Friday, September 28, 2012

Missed opportunities


Last week I was invited to a G+ hangout for three of my favourite SF authors, Iain M. Banks, Alastair Reynolds, and Peter F. Hamilton. There was an open invitation to ask a question and the best would be selected and those people would be able to not only view the hangout, but also be part of it and ask the question live.

And I was selected.

The email from google headquarters (I imagine a well lit bat-cave) informed me that I would have to be online with a decent connection and webcam 2 hours before the hangout began. Since the event would go live at 6pm on Thursday the 27th in London, I quickly went over to The World Clock and after plugging in the numbers was informed that 4pm London time = 1am Friday Australian time.


So I went off on my merry way for a few days 'off the grid' at the beach with my lovely family, confident that I would be back in time for my question to be asked on Friday night...

See where I went wrong? I am a fool. I looked at the world clock and saw what I wanted to see: That Friday 1am was the night of my return from the beach. 

I woke up at 2am in our beach side apartment to the sound of my phone ringing. It was google headquarters and batman was asking where the hell I was. I fucked up. 

So here is the hangout with three brilliant writers and all the awesome questions from people who can tell the time.




I hate myself right now.

For the record this was my question:

Everyone lumps scifi and fantasy together (even in the same place in the bookstore) but there is such a fundamental difference between the two genres. In fantasy there seems always to be an element of fate or magic beyond the power and understanding of mortals. This essentially leads to a theme or at least a plot resolution where the hero must accept forces beyond his or her control and let faith guide their destiny. Even the grittier fantasy books have aspects of this, and some supposed sci fi too -- star wars is a great example: we all love Han Solo's rationalism, but in the end he is wrong. The force is real and Luke wins by turning off his targeting computer.What i love about your books (all authors here) is that your heroes have nothing but their wits (and a psychopathic drone or two) to help them.  So my question is, do you all like fantasy books or do they offend your atheist sensibilities?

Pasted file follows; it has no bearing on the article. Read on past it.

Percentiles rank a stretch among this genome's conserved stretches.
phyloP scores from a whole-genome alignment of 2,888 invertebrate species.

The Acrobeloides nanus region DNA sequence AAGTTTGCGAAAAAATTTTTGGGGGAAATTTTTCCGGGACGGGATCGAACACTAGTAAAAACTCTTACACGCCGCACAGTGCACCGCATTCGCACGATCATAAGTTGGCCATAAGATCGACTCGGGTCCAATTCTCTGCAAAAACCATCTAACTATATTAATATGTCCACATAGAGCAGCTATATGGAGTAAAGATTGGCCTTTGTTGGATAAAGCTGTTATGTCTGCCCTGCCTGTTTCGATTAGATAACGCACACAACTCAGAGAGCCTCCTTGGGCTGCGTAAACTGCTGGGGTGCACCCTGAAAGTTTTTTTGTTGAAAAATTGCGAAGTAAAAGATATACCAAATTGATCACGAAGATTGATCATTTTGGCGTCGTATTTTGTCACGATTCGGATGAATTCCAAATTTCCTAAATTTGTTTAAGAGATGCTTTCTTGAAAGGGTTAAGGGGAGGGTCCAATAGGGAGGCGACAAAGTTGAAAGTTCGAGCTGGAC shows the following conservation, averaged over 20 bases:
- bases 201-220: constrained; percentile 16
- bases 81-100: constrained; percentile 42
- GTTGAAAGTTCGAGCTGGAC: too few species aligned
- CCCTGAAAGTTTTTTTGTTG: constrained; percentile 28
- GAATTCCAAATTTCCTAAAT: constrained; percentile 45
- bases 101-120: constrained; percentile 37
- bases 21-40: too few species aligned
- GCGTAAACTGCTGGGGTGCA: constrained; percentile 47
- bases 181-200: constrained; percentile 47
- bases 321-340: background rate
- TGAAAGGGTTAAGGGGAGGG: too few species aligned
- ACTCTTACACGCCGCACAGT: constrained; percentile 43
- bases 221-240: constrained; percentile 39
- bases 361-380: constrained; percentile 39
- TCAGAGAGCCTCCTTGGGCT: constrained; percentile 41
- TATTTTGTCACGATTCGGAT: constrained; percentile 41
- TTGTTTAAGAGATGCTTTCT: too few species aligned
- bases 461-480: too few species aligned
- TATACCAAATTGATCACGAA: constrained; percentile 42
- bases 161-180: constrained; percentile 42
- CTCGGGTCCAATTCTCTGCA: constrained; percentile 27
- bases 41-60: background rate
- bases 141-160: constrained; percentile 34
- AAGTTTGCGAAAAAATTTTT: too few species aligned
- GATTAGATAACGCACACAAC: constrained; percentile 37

Friday, September 14, 2012

world building

I was asked to visit a school to talk about my book and run a workshop -- all part of the job. They wanted me to talk to the students about world building and this got me thinking, exactly how did I build my world?

T.B. McKenzie's interesting construction of a magical world and scrupulous attention to detail allows this book to be truly convincing. Readaholics Anonymous  |  2 reviewers made a similar statement
Detail is one thing, but there's more than that at work.

So here is what I told 30 year 7 students at Marymede Catholic College.

Building a world is not easy. I used to think that writers who write about our own world were cheating. All they had to do was say 'Alice got out of a cab in New York city' and we all immediately knew where we are. Right? Right?

Wrong. Whether you are writing a fantasy in fairyland or a thriller in Thailand, you still have to do three things.

1. Who is in the world, 2. What is it like, and 3. What are they feeling.

This is my list, and I'm sure there are writers who either have less or more to add to it, but this works for me. I'll tell you why.